David Sin, Michael Tan and Daniel Chan were a trio with grand aspirations to build a leading regional healthcare company. However, their common ambition, instead of soaring like a phoenix, is now stymied by a legal battle pitting Sin against his two long-time partners.
Sin is founder of SIN Capital, and around a decade ago, he invested in the then-fledgling healthcare company, Fullerton Healthcare Corp (FHC), which was started by Tan and Chan, two former doctors with the Parkway group.
On July 21 this year, FHC’s board received an unsolicited, non-binding offer from Platinum Equity Advisors International. The board, including its independent directors, chairman Michael Lim, as well as Sin, accepted Platinum’s offer, which was valid till July 23. However, Tan and Chan abstained from voting. They have said through their lawyer and in a defence statement that the acceptance was “of no legal effect and not binding on any shareholder”.
Tan and Chan claim they have veto rights to the offer. Sin and the other directors say they do not. Sin and Tan, who bonded as weekend soccer buddies, are now instead embroiled in a dispute over FHC.
Back in 2016, FHC, by then already a high-profile healthcare play, tried to list on Singapore Exchange (SGX), amid a rapid regional M&A spree.
However, the IPO was waylaid by a number of poison pen letters purportedly written by doctors unhappy about its commercial strategy being at the expense of the network of panel doctors, which contributed a significant proportion of its Singapore earnings.
During the IPO period, Tan and Chan were CEO and deputy CEO respectively. Former investment banker Sin, meanwhile, was the chairman, focusing on M&A, fund-raising and investor relations. The IPO was aborted, but whispers of another listing attempt floated every now and then.
More recently, Project Phoenix, which is about selling FHC to a third party, was underway too. Even before the offer from Platinum, FHC received an offer in 2020 for the company from Temasek Holdings.
On or around Dec 18, 2020, FHC’s board approved a sale process of up to 100% of FHC. Two months later, with all directors in agreement, this was modified to 100% of FHC.
Between 2013 and 2015, Sin’s vehicle, SIN Capital, including funds managed by China Investment Corp, invested hundreds of millions in FHC. Subsequently, after the failed IPO, China’s insurance giant Ping An, via its subsidiary Xiang Zhou Unicorn, pumped in some $170 million.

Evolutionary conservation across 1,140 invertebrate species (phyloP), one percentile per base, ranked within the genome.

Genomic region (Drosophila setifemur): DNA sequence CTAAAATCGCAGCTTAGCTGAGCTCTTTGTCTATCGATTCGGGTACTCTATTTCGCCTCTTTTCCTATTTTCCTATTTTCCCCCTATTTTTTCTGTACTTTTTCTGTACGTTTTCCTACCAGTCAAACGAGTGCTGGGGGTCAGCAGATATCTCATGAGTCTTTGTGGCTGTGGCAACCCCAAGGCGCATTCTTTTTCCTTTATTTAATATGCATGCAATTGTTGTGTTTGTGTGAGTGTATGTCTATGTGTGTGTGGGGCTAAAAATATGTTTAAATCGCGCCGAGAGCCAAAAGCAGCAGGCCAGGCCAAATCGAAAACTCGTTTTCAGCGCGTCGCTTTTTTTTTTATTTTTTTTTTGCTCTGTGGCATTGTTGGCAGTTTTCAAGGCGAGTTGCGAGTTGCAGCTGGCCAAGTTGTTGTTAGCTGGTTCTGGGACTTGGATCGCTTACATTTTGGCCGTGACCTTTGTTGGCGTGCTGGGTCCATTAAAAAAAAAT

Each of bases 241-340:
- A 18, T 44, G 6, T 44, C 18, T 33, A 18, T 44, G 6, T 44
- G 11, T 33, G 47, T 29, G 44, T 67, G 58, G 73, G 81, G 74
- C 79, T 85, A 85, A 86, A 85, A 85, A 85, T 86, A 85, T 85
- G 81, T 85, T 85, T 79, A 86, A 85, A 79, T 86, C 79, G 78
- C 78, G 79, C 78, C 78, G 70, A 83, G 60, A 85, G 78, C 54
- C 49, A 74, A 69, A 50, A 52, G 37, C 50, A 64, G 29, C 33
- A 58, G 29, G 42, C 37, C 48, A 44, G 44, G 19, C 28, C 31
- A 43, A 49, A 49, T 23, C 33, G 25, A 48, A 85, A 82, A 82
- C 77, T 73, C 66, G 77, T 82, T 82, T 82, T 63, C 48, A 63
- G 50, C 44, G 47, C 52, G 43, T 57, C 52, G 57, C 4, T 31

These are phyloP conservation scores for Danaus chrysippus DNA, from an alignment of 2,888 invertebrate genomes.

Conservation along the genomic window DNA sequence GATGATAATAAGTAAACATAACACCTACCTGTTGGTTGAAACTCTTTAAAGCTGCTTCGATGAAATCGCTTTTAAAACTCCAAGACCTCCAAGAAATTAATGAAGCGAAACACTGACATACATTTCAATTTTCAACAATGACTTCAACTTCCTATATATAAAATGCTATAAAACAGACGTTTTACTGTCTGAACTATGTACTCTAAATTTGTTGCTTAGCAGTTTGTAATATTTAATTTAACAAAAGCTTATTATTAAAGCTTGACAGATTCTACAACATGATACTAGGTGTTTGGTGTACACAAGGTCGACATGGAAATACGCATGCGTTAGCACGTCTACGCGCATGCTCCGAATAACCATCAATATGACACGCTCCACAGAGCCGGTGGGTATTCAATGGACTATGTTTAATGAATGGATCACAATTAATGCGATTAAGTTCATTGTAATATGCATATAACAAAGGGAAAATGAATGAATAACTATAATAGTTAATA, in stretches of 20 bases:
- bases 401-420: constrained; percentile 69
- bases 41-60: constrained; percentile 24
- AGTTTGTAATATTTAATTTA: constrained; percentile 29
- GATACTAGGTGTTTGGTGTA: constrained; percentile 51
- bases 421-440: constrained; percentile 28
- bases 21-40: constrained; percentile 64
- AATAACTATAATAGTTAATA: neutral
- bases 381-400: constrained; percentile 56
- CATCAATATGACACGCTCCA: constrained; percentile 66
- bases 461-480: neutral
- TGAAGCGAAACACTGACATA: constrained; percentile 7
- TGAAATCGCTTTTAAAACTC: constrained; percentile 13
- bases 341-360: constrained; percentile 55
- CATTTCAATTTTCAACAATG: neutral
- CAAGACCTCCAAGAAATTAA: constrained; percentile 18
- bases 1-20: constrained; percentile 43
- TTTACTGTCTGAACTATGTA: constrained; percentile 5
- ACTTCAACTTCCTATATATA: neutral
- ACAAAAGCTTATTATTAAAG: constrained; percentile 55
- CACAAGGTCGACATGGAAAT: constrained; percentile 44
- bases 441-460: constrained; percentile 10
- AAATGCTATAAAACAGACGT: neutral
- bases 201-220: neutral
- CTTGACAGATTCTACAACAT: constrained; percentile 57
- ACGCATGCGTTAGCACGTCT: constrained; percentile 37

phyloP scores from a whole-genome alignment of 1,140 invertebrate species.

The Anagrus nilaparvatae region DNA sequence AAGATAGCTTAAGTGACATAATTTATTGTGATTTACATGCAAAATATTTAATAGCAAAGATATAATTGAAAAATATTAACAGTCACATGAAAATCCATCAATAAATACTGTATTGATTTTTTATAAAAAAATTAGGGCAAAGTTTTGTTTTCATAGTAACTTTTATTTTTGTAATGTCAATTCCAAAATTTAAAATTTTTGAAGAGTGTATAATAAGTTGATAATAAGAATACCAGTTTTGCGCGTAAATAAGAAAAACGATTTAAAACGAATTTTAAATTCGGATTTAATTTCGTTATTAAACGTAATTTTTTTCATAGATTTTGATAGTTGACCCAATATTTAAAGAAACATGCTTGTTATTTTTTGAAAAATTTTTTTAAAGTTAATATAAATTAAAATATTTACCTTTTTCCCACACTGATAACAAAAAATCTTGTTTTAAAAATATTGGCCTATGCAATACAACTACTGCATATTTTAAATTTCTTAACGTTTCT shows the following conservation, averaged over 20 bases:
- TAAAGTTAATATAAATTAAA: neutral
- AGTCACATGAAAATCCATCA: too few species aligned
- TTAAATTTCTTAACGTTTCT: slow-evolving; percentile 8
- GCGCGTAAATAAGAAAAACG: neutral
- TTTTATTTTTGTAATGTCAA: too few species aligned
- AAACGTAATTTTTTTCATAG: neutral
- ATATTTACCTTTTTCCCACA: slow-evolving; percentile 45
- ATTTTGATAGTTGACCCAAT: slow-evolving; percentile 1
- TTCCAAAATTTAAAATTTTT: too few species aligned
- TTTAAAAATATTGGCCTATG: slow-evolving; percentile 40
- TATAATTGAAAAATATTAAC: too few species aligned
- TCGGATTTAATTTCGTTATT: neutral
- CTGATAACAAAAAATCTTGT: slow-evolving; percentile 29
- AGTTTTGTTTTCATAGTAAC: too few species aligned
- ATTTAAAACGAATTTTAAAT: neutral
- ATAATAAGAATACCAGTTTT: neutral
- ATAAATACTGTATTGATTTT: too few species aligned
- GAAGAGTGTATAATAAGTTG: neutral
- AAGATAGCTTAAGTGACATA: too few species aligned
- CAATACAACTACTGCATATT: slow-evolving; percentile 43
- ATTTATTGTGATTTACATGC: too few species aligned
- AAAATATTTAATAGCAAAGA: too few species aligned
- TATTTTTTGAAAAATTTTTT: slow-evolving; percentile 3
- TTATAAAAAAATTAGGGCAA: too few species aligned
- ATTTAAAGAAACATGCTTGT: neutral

Sin, the plaintiff in a soon-to-be-heard suit, through a couple of vehicles holds around 59.6% of FHC. In contrast, Tan holds 13.6% and Chan 3.2%. Other shareholders include SL Investments with 1.8%, a unit of Ping An with 17% and employees of FHC with 4.7%.
According to court documents filed by Sin, 53 potential bidders were contacted, of which 38 potential bidders signed non-disclosure agreements and were given a good look into FHC’s numbers. Nine non-binding offers were received. Among them were KKR, Warburg Pincus, Platinum Equity and Coalition Capital.
Sometime in June, the final binding bids were submitted by Warburg Pincus and Coalition Capital and were being deliberated by FHC’s board. The price tag remains confidential, although all the bids were likely comfortably above $1 billion.
In April this year, amid the SPAC frenzy, FHC’s board gave itself more options by exploring a listing via one of these acquisition companies. Several SPACs expressed interest, and on or around May 11, 2021, a third-party SPAC listed on the New York Stock Exchange, and sponsored by a New York-based hedge fund, submitted a preliminary offer.
Compared to the final bids by Warburg Pincus and Coalition Capital, the SPAC offer was based on an enterprise value (EV) of around 8% higher, and a proposed equity value around 4% to 16% higher.
However, on June 11, the third-party SPAC decided not to proceed with its bid.
According to Sin’s complaint, Tan and Chan reneged on what had been agreed upon and was approved by the FHC board (including themselves).
Sin claims that the duo unilaterally told FHC’s clients and potential bidders on numerous occasions that they do not want to sell their shares and that they intend to maintain their management roles in the company.
Specifically, based on court documents, Tan and Chan told Platinum that they were forming their own coalition of potential bidders, and invited them to join their coalition — something they did not tell FHC’s board, Sin’s lawyers claim.
In turn, the two doctors say they are not obliged to agree to any proposal for sale of their shares, and that there is no regulation or fiduciary duty stopping them from communicating with potential buyers, or forming their own coalition of potential buyers.
Sin maintains that directors have a fiduciary duty to shareholders, and the defendants have breached this duty by acting in their own interests rather than the interests of FHC, its shareholders and its employees. Tan and Chan have placed themselves in a position of conflict of interest, the plaintiff’s court documents say.
Despite a long history of partnership, Sin appears to be moving ahead with his suit.
A directions hearing is scheduled for Aug 24.